Six pigs of both sex (age 4–6 months, weight 43.8 ± 3.9 kg expressed as mean ± standard deviation) were obtained from a local farm (BE 400108–48). Animals were fasted for 18 h prior to the experiment with free access to water. Details on the instrumentation and experiment preparation can be found in the Supplemental Material of a previous article (Carrara et al., 2019). Briefly, the instrumentation was performed with a closed chest and a minimally invasive approach, having all the catheters or vascular sheets introduced only by a percutaneous approach under echographic guidance; after which the animals were allowed to rest for 2 h before the first baseline hemodynamic measurements (baseline, T1). Sepsis was induced by the intraperitoneal instillation, via the two abdominal drains, of 3 g/kg of autologous feces collected in the cage, filtered and diluted in 300 ml of glucose 5%. Since the sepsis onset, a balanced crystalloid perfusion (Plasmalyte®, Baxter, Belgium) served as the only maintenance perfusion, at a very low rate (1 ml/kg/h) and, as soon as the animal reached a hypotensive state of mean arterial pressure (MAP) < 50 mmHg, it was modestly increased to keep this MAP between 45 and 50 mmHg for one last hour, in order to consolidate the peripheral hypoperfusion and the multiple organ failure onset (corresponding in practice to less than 400 ml in every animal during this last hour before massive fluid resuscitation). At the end of this period, a second time point T2 was defined as reference for non-resuscitated septic shock condition. Immediately after a series of hemodynamic measurements recording, a full fluid resuscitation was initiated with both the same rate of balanced crystalloid perfusion (Plasmalyte®, Baxter, Belgium) and colloid perfusion (Geloplasma, Fresenius Kabi, France), aiming at reaching an arterial pulse pressure variation (PPV) < 12%. After 120 min of hemodynamic stabilization, defined by the absence of further increase in cardiac output and a stable PPV, additional hemodynamic measurements were recorded again (T3, end of first resuscitation). Finally, a continuous infusion of norepinephrine at a fixed dose of 0.3 μg/kg/min was administered and after 1 h, the last series of hemodynamic measurements were recorded again (T4, end of full resuscitation). Animal were then euthanized with a potassium chloride injection and an overdose of thiopental.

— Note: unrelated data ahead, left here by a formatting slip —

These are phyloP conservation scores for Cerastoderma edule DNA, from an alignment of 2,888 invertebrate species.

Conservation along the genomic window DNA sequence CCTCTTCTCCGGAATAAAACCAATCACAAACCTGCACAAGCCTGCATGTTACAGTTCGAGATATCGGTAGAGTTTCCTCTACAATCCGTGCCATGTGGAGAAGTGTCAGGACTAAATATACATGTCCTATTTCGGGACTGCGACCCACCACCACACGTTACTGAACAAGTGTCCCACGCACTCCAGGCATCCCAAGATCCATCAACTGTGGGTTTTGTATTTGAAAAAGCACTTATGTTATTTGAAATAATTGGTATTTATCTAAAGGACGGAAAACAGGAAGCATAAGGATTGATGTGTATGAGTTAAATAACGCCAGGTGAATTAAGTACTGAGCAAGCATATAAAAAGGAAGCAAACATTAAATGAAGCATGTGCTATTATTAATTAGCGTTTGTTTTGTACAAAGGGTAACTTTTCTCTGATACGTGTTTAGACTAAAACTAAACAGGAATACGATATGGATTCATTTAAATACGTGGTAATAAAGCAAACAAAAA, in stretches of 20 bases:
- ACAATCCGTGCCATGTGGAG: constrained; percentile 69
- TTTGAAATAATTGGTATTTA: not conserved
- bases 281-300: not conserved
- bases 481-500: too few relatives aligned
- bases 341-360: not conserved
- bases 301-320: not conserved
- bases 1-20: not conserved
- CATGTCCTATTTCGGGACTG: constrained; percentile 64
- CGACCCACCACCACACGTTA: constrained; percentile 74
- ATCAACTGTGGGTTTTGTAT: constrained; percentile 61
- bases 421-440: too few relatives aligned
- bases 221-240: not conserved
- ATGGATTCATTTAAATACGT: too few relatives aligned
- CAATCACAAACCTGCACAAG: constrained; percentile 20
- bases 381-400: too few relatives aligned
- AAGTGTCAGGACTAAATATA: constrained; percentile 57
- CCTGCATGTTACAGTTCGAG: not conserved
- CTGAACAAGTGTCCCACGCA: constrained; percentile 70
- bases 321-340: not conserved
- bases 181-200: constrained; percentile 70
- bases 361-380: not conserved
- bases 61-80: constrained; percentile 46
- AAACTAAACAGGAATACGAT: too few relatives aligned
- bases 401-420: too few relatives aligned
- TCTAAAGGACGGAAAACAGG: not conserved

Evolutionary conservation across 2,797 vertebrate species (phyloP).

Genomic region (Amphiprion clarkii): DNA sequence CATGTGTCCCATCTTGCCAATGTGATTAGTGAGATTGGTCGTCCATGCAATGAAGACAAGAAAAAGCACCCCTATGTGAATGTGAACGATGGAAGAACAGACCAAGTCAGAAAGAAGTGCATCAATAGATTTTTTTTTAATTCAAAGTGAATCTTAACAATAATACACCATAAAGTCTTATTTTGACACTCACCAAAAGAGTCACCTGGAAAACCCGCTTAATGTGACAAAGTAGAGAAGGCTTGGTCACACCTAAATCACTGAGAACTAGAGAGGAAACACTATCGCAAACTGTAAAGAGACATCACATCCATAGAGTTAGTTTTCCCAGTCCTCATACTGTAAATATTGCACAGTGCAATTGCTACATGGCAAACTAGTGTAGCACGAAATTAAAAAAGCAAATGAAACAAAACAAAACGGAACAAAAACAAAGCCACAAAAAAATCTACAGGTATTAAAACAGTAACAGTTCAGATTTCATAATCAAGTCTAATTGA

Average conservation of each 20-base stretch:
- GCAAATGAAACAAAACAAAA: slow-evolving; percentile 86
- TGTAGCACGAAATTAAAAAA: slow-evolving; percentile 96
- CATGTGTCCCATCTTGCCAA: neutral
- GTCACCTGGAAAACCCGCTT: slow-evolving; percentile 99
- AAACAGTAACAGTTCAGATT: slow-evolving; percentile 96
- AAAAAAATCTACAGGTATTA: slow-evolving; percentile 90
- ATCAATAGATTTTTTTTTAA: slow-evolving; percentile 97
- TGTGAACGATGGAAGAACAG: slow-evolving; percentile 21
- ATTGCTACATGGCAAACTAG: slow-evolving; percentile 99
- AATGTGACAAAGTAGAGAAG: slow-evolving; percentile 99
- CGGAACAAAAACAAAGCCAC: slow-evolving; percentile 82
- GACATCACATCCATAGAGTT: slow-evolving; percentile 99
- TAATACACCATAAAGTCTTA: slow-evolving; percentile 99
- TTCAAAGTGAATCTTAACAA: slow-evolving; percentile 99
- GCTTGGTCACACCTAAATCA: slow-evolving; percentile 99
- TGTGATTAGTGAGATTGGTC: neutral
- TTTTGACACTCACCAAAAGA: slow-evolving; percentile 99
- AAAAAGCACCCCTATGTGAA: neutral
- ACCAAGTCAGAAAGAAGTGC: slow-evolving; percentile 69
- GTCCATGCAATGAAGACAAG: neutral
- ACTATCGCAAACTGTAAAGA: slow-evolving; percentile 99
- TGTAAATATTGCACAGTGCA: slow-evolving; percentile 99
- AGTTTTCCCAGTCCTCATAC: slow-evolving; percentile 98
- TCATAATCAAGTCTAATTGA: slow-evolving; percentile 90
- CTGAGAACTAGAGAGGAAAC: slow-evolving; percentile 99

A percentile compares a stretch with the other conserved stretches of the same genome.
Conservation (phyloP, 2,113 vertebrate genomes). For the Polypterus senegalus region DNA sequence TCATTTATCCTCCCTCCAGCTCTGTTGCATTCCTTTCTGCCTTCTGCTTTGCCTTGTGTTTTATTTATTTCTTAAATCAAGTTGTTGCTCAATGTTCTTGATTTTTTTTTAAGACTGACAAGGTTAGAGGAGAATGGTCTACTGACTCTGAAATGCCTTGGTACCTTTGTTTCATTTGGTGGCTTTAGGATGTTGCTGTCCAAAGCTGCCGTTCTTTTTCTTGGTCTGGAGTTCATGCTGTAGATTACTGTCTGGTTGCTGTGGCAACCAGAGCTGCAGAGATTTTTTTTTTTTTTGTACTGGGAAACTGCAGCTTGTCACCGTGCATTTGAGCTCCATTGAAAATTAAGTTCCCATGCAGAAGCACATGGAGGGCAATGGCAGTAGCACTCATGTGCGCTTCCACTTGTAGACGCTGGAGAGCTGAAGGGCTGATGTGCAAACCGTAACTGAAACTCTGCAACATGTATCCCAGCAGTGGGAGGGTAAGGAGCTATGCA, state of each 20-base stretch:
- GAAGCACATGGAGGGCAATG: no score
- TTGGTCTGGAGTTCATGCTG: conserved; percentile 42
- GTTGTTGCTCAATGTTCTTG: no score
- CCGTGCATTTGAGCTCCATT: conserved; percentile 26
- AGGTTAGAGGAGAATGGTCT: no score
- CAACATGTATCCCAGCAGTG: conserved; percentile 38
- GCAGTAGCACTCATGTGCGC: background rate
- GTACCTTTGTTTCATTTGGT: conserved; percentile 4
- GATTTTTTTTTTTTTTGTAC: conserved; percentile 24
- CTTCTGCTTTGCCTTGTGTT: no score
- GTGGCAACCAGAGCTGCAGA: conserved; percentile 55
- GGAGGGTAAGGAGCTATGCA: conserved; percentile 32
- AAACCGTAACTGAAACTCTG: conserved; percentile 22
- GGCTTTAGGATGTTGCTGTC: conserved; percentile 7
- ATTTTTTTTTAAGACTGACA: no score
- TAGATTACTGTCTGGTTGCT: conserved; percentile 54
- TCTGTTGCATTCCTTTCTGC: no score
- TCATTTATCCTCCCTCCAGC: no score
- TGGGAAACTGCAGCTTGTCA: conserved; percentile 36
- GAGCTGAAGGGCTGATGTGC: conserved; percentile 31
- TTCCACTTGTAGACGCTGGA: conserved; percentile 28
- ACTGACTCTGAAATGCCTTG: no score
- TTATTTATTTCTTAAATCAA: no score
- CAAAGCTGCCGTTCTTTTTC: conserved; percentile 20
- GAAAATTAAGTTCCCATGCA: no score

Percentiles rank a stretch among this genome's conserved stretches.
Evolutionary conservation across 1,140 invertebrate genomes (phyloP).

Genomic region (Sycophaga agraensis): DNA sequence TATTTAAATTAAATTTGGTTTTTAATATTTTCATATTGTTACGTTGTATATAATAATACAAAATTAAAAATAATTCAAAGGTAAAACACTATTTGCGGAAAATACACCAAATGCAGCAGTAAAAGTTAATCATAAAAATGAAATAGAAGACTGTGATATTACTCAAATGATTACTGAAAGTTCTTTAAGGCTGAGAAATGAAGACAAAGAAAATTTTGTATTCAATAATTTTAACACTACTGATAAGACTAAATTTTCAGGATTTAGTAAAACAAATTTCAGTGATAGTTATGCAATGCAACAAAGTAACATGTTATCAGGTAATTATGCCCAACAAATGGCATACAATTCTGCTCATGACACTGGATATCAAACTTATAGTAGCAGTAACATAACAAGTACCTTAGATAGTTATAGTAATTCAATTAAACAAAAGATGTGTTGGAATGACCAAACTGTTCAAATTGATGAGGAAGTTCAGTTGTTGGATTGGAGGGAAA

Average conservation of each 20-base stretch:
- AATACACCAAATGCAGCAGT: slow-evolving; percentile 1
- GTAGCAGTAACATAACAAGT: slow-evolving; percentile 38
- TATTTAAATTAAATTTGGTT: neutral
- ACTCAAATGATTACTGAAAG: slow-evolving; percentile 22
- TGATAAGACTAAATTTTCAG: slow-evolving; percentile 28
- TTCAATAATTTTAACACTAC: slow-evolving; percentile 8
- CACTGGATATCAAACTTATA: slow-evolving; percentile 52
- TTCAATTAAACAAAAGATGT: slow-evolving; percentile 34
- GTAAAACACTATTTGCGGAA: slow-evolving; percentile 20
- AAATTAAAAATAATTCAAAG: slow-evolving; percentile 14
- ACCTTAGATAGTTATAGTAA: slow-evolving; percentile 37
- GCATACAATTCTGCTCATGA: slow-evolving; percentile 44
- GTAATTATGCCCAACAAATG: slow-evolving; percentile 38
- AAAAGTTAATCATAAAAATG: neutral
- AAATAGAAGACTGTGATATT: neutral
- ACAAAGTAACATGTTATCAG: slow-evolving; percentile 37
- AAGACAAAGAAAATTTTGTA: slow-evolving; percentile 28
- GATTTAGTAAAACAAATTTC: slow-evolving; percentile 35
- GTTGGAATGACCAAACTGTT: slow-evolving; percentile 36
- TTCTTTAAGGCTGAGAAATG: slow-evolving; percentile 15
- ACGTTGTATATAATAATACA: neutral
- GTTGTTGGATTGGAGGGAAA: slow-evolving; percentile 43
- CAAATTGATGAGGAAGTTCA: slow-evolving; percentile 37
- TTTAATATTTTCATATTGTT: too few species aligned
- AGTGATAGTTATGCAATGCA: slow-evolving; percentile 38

Two out of six animals were immediately fully resuscitated with vasopressors because of the severity of the distributive shock, therefore the measurements at time point T3 are missing. For this reason, in the following, we refer only to baseline (T1), shock (T2), and to fully resuscitation (T4) period. We want to underline that the early introduction of vasopressor in two pigs allowed us to keep the animal cohort more homogeneous, by avoiding some animals to suffer from prolonged and irreversible organs hypoperfusion and hypoxia, while others did not. In this way, we ended up at T4 with all the animals receiving exactly the same preload optimization and the same dose of noradrenaline.
Hemodynamic Data Acquisition and Preprocessing
Arterial blood pressure (ABP) was continuously recorded during the experiment at three different sites: in the ascending aorta (trough an internal carotid artery puncture), in the common femoral artery and in the radial artery. Aortic and femoral arterial pressures were measured using high-fidelity pressure transducers on solid tip catheters (respectively: 5F pressure catheter, Transonic System Europe, Netherlands and SPR-350S Mikro-Tip®, Millar, United States). Radial arterial pressure was measured using a fluid filled catheter (3F Leader Cath, Vygon, France) and an external pressure transducer (TrueWave®, Edwards, Belgium); potential damping or resonance artifacts were excluded by careful cares and regular fast flush tests (so-called Gardner’s test). Each arterial pressure signal was exported to an A/D recording station (Notocord Hem, Notocord, France), similarly to the surface ECG signal, with a high temporal resolution (100–500 Hz).